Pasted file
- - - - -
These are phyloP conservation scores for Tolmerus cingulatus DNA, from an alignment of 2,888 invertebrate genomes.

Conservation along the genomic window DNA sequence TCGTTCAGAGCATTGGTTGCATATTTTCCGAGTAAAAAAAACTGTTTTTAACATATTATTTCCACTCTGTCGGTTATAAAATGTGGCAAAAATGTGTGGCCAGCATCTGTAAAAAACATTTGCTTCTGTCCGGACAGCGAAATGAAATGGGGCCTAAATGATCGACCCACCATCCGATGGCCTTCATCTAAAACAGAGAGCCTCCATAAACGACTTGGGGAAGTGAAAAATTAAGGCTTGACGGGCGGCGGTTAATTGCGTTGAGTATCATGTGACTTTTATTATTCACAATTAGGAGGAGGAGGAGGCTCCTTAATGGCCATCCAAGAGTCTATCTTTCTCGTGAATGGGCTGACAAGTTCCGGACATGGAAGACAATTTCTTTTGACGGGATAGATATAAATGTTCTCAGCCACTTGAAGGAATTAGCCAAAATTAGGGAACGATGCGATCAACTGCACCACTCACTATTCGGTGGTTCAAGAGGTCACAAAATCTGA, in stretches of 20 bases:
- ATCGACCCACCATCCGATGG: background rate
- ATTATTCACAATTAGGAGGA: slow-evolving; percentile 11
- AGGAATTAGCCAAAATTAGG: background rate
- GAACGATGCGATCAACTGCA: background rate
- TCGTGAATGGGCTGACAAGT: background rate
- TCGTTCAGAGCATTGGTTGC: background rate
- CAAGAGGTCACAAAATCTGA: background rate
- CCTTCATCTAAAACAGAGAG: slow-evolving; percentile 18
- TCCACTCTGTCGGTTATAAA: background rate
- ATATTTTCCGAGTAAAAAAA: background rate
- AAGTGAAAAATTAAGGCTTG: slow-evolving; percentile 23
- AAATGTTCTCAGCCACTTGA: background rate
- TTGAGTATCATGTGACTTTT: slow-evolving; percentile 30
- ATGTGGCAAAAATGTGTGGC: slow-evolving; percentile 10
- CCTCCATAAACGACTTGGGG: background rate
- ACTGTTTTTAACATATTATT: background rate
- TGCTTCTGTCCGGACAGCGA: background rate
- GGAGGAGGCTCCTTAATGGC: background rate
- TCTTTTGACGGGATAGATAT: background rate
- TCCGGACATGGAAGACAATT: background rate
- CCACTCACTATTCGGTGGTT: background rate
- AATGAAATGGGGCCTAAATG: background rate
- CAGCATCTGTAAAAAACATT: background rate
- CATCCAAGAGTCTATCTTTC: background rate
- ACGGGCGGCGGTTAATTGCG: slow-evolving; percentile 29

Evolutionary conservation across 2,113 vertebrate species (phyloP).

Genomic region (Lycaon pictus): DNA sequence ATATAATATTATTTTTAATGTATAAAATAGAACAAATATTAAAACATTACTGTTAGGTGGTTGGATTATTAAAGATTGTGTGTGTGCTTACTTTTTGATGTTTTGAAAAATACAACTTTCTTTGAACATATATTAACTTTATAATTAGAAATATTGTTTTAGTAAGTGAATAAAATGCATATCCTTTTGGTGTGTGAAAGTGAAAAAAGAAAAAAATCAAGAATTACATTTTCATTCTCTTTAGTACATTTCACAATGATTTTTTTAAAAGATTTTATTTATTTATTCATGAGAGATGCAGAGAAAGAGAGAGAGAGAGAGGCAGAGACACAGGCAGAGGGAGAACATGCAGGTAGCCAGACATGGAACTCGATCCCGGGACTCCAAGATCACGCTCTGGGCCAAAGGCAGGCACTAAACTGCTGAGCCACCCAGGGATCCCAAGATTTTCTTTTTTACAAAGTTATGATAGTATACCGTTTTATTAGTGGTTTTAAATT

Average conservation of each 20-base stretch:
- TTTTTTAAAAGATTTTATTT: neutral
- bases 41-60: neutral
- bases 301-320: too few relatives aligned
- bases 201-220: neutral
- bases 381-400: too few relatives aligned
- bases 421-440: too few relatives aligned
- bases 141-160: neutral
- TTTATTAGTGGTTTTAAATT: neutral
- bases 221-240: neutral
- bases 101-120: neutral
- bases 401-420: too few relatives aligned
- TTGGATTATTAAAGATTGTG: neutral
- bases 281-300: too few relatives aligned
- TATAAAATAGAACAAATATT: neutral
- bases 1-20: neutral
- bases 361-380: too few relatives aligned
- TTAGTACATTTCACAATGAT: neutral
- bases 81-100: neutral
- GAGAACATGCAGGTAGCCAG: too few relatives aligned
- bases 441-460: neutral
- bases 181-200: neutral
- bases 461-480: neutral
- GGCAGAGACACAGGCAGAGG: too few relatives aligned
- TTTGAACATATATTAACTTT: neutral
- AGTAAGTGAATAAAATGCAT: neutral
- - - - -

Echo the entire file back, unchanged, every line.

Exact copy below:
These are phyloP conservation scores for Tolmerus cingulatus DNA, from an alignment of 2,888 invertebrate genomes.

Conservation along the genomic window DNA sequence TCGTTCAGAGCATTGGTTGCATATTTTCCGAGTAAAAAAAACTGTTTTTAACATATTATTTCCACTCTGTCGGTTATAAAATGTGGCAAAAATGTGTGGCCAGCATCTGTAAAAAACATTTGCTTCTGTCCGGACAGCGAAATGAAATGGGGCCTAAATGATCGACCCACCATCCGATGGCCTTCATCTAAAACAGAGAGCCTCCATAAACGACTTGGGGAAGTGAAAAATTAAGGCTTGACGGGCGGCGGTTAATTGCGTTGAGTATCATGTGACTTTTATTATTCACAATTAGGAGGAGGAGGAGGCTCCTTAATGGCCATCCAAGAGTCTATCTTTCTCGTGAATGGGCTGACAAGTTCCGGACATGGAAGACAATTTCTTTTGACGGGATAGATATAAATGTTCTCAGCCACTTGAAGGAATTAGCCAAAATTAGGGAACGATGCGATCAACTGCACCACTCACTATTCGGTGGTTCAAGAGGTCACAAAATCTGA, in stretches of 20 bases:
- ATCGACCCACCATCCGATGG: background rate
- ATTATTCACAATTAGGAGGA: slow-evolving; percentile 11
- AGGAATTAGCCAAAATTAGG: background rate
- GAACGATGCGATCAACTGCA: background rate
- TCGTGAATGGGCTGACAAGT: background rate
- TCGTTCAGAGCATTGGTTGC: background rate
- CAAGAGGTCACAAAATCTGA: background rate
- CCTTCATCTAAAACAGAGAG: slow-evolving; percentile 18
- TCCACTCTGTCGGTTATAAA: background rate
- ATATTTTCCGAGTAAAAAAA: background rate
- AAGTGAAAAATTAAGGCTTG: slow-evolving; percentile 23
- AAATGTTCTCAGCCACTTGA: background rate
- TTGAGTATCATGTGACTTTT: slow-evolving; percentile 30
- ATGTGGCAAAAATGTGTGGC: slow-evolving; percentile 10
- CCTCCATAAACGACTTGGGG: background rate
- ACTGTTTTTAACATATTATT: background rate
- TGCTTCTGTCCGGACAGCGA: background rate
- GGAGGAGGCTCCTTAATGGC: background rate
- TCTTTTGACGGGATAGATAT: background rate
- TCCGGACATGGAAGACAATT: background rate
- CCACTCACTATTCGGTGGTT: background rate
- AATGAAATGGGGCCTAAATG: background rate
- CAGCATCTGTAAAAAACATT: background rate
- CATCCAAGAGTCTATCTTTC: background rate
- ACGGGCGGCGGTTAATTGCG: slow-evolving; percentile 29

Evolutionary conservation across 2,113 vertebrate species (phyloP).

Genomic region (Lycaon pictus): DNA sequence ATATAATATTATTTTTAATGTATAAAATAGAACAAATATTAAAACATTACTGTTAGGTGGTTGGATTATTAAAGATTGTGTGTGTGCTTACTTTTTGATGTTTTGAAAAATACAACTTTCTTTGAACATATATTAACTTTATAATTAGAAATATTGTTTTAGTAAGTGAATAAAATGCATATCCTTTTGGTGTGTGAAAGTGAAAAAAGAAAAAAATCAAGAATTACATTTTCATTCTCTTTAGTACATTTCACAATGATTTTTTTAAAAGATTTTATTTATTTATTCATGAGAGATGCAGAGAAAGAGAGAGAGAGAGAGGCAGAGACACAGGCAGAGGGAGAACATGCAGGTAGCCAGACATGGAACTCGATCCCGGGACTCCAAGATCACGCTCTGGGCCAAAGGCAGGCACTAAACTGCTGAGCCACCCAGGGATCCCAAGATTTTCTTTTTTACAAAGTTATGATAGTATACCGTTTTATTAGTGGTTTTAAATT

Average conservation of each 20-base stretch:
- TTTTTTAAAAGATTTTATTT: neutral
- bases 41-60: neutral
- bases 301-320: too few relatives aligned
- bases 201-220: neutral
- bases 381-400: too few relatives aligned
- bases 421-440: too few relatives aligned
- bases 141-160: neutral
- TTTATTAGTGGTTTTAAATT: neutral
- bases 221-240: neutral
- bases 101-120: neutral
- bases 401-420: too few relatives aligned
- TTGGATTATTAAAGATTGTG: neutral
- bases 281-300: too few relatives aligned
- TATAAAATAGAACAAATATT: neutral
- bases 1-20: neutral
- bases 361-380: too few relatives aligned
- TTAGTACATTTCACAATGAT: neutral
- bases 81-100: neutral
- GAGAACATGCAGGTAGCCAG: too few relatives aligned
- bases 441-460: neutral
- bases 181-200: neutral
- bases 461-480: neutral
- GGCAGAGACACAGGCAGAGG: too few relatives aligned
- TTTGAACATATATTAACTTT: neutral
- AGTAAGTGAATAAAATGCAT: neutral